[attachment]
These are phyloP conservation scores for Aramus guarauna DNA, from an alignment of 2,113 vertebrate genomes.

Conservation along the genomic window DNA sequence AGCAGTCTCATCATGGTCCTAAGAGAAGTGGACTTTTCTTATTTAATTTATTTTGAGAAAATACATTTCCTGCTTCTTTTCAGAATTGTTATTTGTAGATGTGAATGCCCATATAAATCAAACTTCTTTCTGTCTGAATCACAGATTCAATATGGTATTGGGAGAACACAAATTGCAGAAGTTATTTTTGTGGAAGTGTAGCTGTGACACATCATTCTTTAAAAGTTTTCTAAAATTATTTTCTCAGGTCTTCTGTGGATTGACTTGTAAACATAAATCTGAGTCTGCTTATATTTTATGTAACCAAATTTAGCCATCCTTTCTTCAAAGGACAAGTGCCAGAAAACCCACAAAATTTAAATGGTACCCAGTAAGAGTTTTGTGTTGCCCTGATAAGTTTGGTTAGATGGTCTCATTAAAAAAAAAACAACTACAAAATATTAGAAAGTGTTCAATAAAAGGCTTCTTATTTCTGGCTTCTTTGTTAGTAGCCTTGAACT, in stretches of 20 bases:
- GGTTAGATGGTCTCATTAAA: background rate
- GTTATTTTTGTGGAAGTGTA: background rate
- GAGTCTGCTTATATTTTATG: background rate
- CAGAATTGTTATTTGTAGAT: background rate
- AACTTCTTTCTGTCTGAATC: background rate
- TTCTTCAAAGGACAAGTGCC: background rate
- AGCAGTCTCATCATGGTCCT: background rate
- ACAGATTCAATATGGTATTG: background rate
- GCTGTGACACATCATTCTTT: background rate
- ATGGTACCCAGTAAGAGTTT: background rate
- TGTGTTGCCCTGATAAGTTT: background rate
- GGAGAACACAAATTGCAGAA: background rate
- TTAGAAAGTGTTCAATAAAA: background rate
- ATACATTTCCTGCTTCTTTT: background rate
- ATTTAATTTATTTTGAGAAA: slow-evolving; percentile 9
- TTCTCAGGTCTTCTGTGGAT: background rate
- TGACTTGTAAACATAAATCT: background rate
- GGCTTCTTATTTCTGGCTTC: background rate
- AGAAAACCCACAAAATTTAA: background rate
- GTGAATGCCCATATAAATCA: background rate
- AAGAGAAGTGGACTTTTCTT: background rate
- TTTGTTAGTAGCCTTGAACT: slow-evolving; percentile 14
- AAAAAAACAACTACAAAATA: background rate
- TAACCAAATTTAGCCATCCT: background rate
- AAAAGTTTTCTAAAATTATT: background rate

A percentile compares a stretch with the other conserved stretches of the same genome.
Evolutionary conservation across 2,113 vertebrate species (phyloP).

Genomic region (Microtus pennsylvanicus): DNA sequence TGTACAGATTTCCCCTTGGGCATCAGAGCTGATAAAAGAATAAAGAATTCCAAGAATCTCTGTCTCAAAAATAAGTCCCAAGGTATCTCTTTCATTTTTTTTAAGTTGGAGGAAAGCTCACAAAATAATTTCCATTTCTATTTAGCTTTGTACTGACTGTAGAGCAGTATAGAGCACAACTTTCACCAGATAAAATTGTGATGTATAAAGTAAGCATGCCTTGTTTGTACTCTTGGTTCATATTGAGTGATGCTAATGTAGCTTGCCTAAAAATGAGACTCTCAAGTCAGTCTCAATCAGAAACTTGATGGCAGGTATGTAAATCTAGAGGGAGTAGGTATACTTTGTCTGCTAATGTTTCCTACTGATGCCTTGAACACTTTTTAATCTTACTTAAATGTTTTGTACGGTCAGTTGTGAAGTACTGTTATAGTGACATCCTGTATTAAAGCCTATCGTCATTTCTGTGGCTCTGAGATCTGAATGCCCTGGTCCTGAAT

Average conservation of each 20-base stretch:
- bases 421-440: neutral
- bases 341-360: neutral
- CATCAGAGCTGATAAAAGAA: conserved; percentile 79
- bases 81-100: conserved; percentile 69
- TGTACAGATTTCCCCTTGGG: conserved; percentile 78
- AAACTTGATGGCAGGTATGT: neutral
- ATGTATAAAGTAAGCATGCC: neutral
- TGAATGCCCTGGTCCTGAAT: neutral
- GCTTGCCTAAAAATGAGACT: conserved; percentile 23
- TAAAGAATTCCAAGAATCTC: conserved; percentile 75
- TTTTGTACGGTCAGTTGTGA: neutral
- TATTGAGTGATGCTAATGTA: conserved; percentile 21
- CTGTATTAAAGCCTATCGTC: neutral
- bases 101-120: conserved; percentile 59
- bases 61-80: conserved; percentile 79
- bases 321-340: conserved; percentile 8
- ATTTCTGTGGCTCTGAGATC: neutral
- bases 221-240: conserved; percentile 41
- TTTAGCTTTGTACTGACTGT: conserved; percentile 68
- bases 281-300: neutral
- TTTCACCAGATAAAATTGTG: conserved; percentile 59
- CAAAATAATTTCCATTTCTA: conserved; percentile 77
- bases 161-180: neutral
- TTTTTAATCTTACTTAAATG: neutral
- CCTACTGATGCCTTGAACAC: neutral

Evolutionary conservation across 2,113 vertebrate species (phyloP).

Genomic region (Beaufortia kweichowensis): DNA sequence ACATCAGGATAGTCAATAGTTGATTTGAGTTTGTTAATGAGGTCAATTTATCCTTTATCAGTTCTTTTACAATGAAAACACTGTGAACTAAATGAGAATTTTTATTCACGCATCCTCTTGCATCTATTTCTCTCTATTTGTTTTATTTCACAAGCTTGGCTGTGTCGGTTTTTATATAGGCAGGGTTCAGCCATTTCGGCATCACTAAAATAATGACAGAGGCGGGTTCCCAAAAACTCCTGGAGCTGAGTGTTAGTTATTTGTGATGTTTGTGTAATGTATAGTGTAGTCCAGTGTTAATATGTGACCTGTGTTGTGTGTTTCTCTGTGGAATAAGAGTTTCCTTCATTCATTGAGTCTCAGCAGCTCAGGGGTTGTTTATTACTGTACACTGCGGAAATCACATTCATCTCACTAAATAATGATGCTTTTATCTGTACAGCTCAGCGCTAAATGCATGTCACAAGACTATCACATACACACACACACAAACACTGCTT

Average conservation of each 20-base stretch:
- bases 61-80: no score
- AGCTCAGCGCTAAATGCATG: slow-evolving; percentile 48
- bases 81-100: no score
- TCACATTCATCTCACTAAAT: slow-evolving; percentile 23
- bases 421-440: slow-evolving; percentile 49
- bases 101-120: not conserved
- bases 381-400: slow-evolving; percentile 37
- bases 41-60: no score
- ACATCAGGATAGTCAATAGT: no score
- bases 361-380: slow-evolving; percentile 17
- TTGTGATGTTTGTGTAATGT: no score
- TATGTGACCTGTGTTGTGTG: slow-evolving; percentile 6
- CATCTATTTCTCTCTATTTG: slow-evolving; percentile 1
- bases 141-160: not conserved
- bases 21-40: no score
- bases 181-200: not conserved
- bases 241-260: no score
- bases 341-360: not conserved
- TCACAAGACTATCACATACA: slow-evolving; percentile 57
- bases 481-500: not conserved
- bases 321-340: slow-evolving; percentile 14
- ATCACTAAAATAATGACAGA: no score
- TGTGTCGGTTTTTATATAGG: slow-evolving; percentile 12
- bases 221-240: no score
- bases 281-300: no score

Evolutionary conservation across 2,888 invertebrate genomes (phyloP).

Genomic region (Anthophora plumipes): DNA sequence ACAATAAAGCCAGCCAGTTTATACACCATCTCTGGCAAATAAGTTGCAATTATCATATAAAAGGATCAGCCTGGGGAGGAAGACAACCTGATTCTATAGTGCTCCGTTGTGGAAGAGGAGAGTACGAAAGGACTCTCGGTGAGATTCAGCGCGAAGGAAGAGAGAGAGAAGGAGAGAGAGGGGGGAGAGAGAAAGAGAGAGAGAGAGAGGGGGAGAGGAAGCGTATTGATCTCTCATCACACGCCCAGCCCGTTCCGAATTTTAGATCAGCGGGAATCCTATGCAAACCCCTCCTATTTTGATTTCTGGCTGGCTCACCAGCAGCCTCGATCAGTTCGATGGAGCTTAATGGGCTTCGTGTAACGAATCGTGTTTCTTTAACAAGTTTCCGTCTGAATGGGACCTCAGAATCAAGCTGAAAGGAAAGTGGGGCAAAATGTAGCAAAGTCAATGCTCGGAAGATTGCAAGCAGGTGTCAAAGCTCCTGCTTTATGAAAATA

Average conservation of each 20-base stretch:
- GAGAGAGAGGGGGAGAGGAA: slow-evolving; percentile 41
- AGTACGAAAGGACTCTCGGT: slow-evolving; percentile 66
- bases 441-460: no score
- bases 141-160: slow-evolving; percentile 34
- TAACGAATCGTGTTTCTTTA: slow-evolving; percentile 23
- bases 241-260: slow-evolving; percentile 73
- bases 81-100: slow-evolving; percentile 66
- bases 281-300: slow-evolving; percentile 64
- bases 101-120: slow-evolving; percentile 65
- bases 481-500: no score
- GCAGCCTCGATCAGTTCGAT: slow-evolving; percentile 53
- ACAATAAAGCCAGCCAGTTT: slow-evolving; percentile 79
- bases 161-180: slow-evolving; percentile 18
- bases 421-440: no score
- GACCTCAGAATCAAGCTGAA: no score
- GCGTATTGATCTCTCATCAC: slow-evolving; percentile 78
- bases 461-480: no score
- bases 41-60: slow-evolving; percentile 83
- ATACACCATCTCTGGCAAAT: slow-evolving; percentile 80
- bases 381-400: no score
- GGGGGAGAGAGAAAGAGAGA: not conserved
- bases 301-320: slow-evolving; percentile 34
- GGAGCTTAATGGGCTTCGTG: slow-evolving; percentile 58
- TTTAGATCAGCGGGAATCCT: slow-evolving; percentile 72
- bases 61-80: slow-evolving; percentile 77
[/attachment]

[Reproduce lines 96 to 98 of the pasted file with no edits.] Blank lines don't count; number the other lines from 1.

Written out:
- bases 101-120: slow-evolving; percentile 65
- bases 481-500: no score
- GCAGCCTCGATCAGTTCGAT: slow-evolving; percentile 53